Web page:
Playback and reporting are facilitation skills that help to synthesize the information gathered from the meeting so that your team can implement the knowledge. What decisions were made? What are your next steps? How can you apply what was learned in an impactful way? A facilitator curates all of the important findings and helps to set you up for future success. 

When to use a facilitator

You probably don’t need a facilitator for that weekly team meeting or your average gettogether. But, if you have a gathering that is especially important, high-stakes, sensitive, or complex, you might get a lot out of working with a facilitator. When you need outside, and impartial, perspective, think about looking for an expert facilitator.

An expert facilitator can be especially helpful for leading large group virtual meetings. The virtual business landscape is new to many and it can be difficult to implement the most successful practices and skills to run productive remote meetings. Check out Virtual Work Guide for tips and tools to help you operate remote work and meetings. 

Moderation Skills

Moderating requires a “softer” skillset in that they serve more as an MC (master of ceremonies). While a facilitator’s position of responsibility directly influences a group’s outcome, a moderator predominately oversees communication activity to keep the conversation organized in a meeting or online forum. A moderator’s job is to make sure the speakers and events of the meeting are organized so that the audience gets the most out of the experience. They introduce the speaker(s), keep the time, and ask and moderate questions. Like a facilitator, a moderator is at their best when they act as a neutral party. Their objective is to be an unbiased liaison. This individual presides over the meeting or discussion in order to monitor participant exchanges and seamlessly move the discussion from topic to topic. Unlike a facilitator, moderators do not design the meeting structure and happenings and are not responsible for the results. They solely focus upon helping people come to an agreement and keep the peace rather than obtaining responsibility for leading a process (helping people make decisions and achieve results) as a facilitator does. 

“Moderation is a tool that assists communication in a team, ensuring that the resources participants bring to the table can be employed optimally. The participants play an active part in decision-making and reform processes. The role of the moderator is to provide problem-solving assistance and make participants aware of other points of view as well.” -Bethany Prykucki for MSU.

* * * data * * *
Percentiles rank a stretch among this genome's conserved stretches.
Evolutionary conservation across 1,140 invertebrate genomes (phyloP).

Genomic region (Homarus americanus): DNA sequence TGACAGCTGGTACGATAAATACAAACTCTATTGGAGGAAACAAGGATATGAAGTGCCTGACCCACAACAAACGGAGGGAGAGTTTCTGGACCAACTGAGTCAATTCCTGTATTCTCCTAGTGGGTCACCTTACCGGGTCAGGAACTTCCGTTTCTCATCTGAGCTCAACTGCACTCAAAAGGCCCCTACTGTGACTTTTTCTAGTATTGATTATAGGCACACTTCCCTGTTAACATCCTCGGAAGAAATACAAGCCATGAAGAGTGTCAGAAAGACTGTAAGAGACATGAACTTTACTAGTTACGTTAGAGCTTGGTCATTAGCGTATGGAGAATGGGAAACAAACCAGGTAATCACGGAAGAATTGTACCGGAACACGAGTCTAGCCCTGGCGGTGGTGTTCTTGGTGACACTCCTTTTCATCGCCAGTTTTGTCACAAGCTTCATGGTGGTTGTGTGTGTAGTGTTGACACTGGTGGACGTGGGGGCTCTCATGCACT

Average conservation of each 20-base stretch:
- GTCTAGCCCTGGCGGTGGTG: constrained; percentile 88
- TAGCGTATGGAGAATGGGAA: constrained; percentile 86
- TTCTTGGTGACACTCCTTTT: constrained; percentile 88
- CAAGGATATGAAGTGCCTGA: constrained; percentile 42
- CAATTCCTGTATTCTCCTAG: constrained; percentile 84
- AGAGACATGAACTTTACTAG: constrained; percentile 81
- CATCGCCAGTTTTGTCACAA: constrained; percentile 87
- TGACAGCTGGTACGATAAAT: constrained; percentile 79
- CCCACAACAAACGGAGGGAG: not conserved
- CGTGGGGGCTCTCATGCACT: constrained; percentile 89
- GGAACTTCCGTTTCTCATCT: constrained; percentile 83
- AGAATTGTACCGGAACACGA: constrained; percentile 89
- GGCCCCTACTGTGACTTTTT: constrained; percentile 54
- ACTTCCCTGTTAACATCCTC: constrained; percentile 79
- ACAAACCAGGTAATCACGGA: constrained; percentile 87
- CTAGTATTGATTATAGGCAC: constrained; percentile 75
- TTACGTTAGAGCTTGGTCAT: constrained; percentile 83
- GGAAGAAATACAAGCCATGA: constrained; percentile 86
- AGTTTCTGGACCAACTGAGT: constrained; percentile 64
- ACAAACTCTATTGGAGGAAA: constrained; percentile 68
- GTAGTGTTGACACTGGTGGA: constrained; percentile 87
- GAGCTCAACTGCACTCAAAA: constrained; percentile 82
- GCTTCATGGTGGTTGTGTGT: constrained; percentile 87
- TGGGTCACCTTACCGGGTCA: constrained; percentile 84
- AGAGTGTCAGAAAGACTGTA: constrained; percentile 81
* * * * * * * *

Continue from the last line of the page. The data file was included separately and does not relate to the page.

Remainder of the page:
A great moderator possesses the following skills and qualities:

  • Active listening: Focuses on what is being said throughout the meeting. Expresses gestures of acknowledgment like nodding their head, leaning forward to listen, and holding receptive body language. Uses participant comments to summarize and debrief on topics–reflects what is being said back to the group for clarity. 
  • Flexibility: Adapts to the flow of discussion. Remains open to changes in the agenda, within reason–sticks to the schedule but allows for wiggle room as they see fit. Adjusts to the energy in the room and requests from participants accordingly. 
  • Inclusive & Respectful: Recognizes and engages all participants in the meeting, respects various points of view and establishes respect among the room. 
  • Organization: Follows the meeting agenda, prepares for the unexpected, manages the time, keeps the discussion moving, and focused. 
  • Enthusiasm: Expresses a high energy level to elevate the room while paying attention to participants and recognizing the group dynamic.

When to use a moderator

The skills of a moderator are beneficial to implement for larger meetings or ones that go beyond conversational. Gatherings that are held to reach an important decision or discuss controversial content would benefit from the leadership of a neutral party. Anything more complex would best be suited to a facilitator.

Sometimes it is necessary to have both a moderator and a facilitator. For example, during most of our virtual workshops, we have an active facilitator that runs the workshop events, manages attendee participation, and synthesizes the data. A moderator keeps track of the time and assigns participants to breakout rooms and answers tactical questions. The facilitator is in charge of the workshop process and the moderator is in charge of organization and time management.

Event moderator and facilitator, respectively during our Future of Facilitation virtual workshop.

Before you host your next important meeting, consider implementing facilitation and moderation skills to have a productive meeting, and generate results.


Need help building a better meeting? Bring in a professional facilitator from Voltage Control.

Voltage Control designs and facilitates innovation training, Design Sprints, and design thinking workshops, both in-person and virtual. Please reach out to us at hello@voltagecontrol.com if you want to talk.